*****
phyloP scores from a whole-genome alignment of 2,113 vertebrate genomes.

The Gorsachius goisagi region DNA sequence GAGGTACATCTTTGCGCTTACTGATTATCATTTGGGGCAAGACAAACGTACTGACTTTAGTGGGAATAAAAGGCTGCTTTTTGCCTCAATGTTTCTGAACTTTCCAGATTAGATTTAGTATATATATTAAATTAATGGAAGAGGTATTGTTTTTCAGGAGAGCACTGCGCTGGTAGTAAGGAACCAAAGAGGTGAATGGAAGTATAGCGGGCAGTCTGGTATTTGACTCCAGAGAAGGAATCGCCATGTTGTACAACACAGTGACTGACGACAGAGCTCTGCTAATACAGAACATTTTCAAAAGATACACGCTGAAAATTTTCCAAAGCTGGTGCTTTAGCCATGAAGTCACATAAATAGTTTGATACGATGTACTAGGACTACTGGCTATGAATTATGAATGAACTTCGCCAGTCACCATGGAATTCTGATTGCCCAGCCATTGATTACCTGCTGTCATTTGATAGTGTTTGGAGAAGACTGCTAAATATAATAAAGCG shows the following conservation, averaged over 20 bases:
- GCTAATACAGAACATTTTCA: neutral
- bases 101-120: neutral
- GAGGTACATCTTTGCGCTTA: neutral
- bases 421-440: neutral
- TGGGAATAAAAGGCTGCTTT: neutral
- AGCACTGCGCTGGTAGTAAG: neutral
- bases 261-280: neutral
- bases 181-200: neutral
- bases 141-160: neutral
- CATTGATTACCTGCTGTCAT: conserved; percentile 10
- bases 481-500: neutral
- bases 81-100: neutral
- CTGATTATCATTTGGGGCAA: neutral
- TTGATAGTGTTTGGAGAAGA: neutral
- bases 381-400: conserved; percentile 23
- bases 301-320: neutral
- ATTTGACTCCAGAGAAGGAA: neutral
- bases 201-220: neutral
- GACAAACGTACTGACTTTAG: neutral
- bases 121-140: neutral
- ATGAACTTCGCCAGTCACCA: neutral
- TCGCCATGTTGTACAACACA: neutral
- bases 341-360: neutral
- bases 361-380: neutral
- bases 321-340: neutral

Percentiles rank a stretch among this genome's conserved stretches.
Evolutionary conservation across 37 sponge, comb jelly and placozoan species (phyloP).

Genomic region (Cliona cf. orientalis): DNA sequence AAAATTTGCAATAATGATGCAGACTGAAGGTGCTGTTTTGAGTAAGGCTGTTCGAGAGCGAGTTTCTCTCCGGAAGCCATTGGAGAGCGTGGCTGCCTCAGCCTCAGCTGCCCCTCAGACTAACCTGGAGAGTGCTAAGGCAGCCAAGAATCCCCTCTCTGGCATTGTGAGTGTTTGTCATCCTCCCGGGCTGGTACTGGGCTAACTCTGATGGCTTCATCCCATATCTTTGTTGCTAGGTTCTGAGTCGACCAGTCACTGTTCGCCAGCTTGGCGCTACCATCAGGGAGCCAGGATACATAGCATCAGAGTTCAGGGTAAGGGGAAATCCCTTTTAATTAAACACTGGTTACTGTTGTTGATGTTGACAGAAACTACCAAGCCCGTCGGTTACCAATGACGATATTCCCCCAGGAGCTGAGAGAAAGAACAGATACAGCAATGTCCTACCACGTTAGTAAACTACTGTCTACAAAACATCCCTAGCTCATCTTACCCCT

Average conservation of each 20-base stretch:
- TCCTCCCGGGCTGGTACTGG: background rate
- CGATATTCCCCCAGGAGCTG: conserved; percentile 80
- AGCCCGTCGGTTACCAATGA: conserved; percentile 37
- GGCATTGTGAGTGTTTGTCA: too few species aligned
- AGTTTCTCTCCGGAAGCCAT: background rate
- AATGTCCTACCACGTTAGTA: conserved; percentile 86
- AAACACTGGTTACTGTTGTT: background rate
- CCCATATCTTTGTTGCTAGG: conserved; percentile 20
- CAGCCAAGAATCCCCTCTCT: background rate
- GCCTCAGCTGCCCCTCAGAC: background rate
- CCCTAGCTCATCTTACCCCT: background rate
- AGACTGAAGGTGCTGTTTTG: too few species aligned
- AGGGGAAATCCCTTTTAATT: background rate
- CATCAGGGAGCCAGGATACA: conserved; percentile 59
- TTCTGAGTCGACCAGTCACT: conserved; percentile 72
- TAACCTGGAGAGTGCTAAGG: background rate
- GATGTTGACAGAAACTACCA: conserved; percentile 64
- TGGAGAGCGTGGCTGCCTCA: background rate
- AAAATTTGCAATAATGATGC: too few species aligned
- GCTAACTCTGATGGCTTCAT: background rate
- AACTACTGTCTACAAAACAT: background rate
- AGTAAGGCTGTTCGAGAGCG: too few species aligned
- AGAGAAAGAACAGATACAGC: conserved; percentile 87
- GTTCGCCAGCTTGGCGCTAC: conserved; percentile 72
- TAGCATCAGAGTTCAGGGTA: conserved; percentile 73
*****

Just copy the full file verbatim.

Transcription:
phyloP scores from a whole-genome alignment of 2,113 vertebrate genomes.

The Gorsachius goisagi region DNA sequence GAGGTACATCTTTGCGCTTACTGATTATCATTTGGGGCAAGACAAACGTACTGACTTTAGTGGGAATAAAAGGCTGCTTTTTGCCTCAATGTTTCTGAACTTTCCAGATTAGATTTAGTATATATATTAAATTAATGGAAGAGGTATTGTTTTTCAGGAGAGCACTGCGCTGGTAGTAAGGAACCAAAGAGGTGAATGGAAGTATAGCGGGCAGTCTGGTATTTGACTCCAGAGAAGGAATCGCCATGTTGTACAACACAGTGACTGACGACAGAGCTCTGCTAATACAGAACATTTTCAAAAGATACACGCTGAAAATTTTCCAAAGCTGGTGCTTTAGCCATGAAGTCACATAAATAGTTTGATACGATGTACTAGGACTACTGGCTATGAATTATGAATGAACTTCGCCAGTCACCATGGAATTCTGATTGCCCAGCCATTGATTACCTGCTGTCATTTGATAGTGTTTGGAGAAGACTGCTAAATATAATAAAGCG shows the following conservation, averaged over 20 bases:
- GCTAATACAGAACATTTTCA: neutral
- bases 101-120: neutral
- GAGGTACATCTTTGCGCTTA: neutral
- bases 421-440: neutral
- TGGGAATAAAAGGCTGCTTT: neutral
- AGCACTGCGCTGGTAGTAAG: neutral
- bases 261-280: neutral
- bases 181-200: neutral
- bases 141-160: neutral
- CATTGATTACCTGCTGTCAT: conserved; percentile 10
- bases 481-500: neutral
- bases 81-100: neutral
- CTGATTATCATTTGGGGCAA: neutral
- TTGATAGTGTTTGGAGAAGA: neutral
- bases 381-400: conserved; percentile 23
- bases 301-320: neutral
- ATTTGACTCCAGAGAAGGAA: neutral
- bases 201-220: neutral
- GACAAACGTACTGACTTTAG: neutral
- bases 121-140: neutral
- ATGAACTTCGCCAGTCACCA: neutral
- TCGCCATGTTGTACAACACA: neutral
- bases 341-360: neutral
- bases 361-380: neutral
- bases 321-340: neutral

Percentiles rank a stretch among this genome's conserved stretches.
Evolutionary conservation across 37 sponge, comb jelly and placozoan species (phyloP).

Genomic region (Cliona cf. orientalis): DNA sequence AAAATTTGCAATAATGATGCAGACTGAAGGTGCTGTTTTGAGTAAGGCTGTTCGAGAGCGAGTTTCTCTCCGGAAGCCATTGGAGAGCGTGGCTGCCTCAGCCTCAGCTGCCCCTCAGACTAACCTGGAGAGTGCTAAGGCAGCCAAGAATCCCCTCTCTGGCATTGTGAGTGTTTGTCATCCTCCCGGGCTGGTACTGGGCTAACTCTGATGGCTTCATCCCATATCTTTGTTGCTAGGTTCTGAGTCGACCAGTCACTGTTCGCCAGCTTGGCGCTACCATCAGGGAGCCAGGATACATAGCATCAGAGTTCAGGGTAAGGGGAAATCCCTTTTAATTAAACACTGGTTACTGTTGTTGATGTTGACAGAAACTACCAAGCCCGTCGGTTACCAATGACGATATTCCCCCAGGAGCTGAGAGAAAGAACAGATACAGCAATGTCCTACCACGTTAGTAAACTACTGTCTACAAAACATCCCTAGCTCATCTTACCCCT

Average conservation of each 20-base stretch:
- TCCTCCCGGGCTGGTACTGG: background rate
- CGATATTCCCCCAGGAGCTG: conserved; percentile 80
- AGCCCGTCGGTTACCAATGA: conserved; percentile 37
- GGCATTGTGAGTGTTTGTCA: too few species aligned
- AGTTTCTCTCCGGAAGCCAT: background rate
- AATGTCCTACCACGTTAGTA: conserved; percentile 86
- AAACACTGGTTACTGTTGTT: background rate
- CCCATATCTTTGTTGCTAGG: conserved; percentile 20
- CAGCCAAGAATCCCCTCTCT: background rate
- GCCTCAGCTGCCCCTCAGAC: background rate
- CCCTAGCTCATCTTACCCCT: background rate
- AGACTGAAGGTGCTGTTTTG: too few species aligned
- AGGGGAAATCCCTTTTAATT: background rate
- CATCAGGGAGCCAGGATACA: conserved; percentile 59
- TTCTGAGTCGACCAGTCACT: conserved; percentile 72
- TAACCTGGAGAGTGCTAAGG: background rate
- GATGTTGACAGAAACTACCA: conserved; percentile 64
- TGGAGAGCGTGGCTGCCTCA: background rate
- AAAATTTGCAATAATGATGC: too few species aligned
- GCTAACTCTGATGGCTTCAT: background rate
- AACTACTGTCTACAAAACAT: background rate
- AGTAAGGCTGTTCGAGAGCG: too few species aligned
- AGAGAAAGAACAGATACAGC: conserved; percentile 87
- GTTCGCCAGCTTGGCGCTAC: conserved; percentile 72
- TAGCATCAGAGTTCAGGGTA: conserved; percentile 73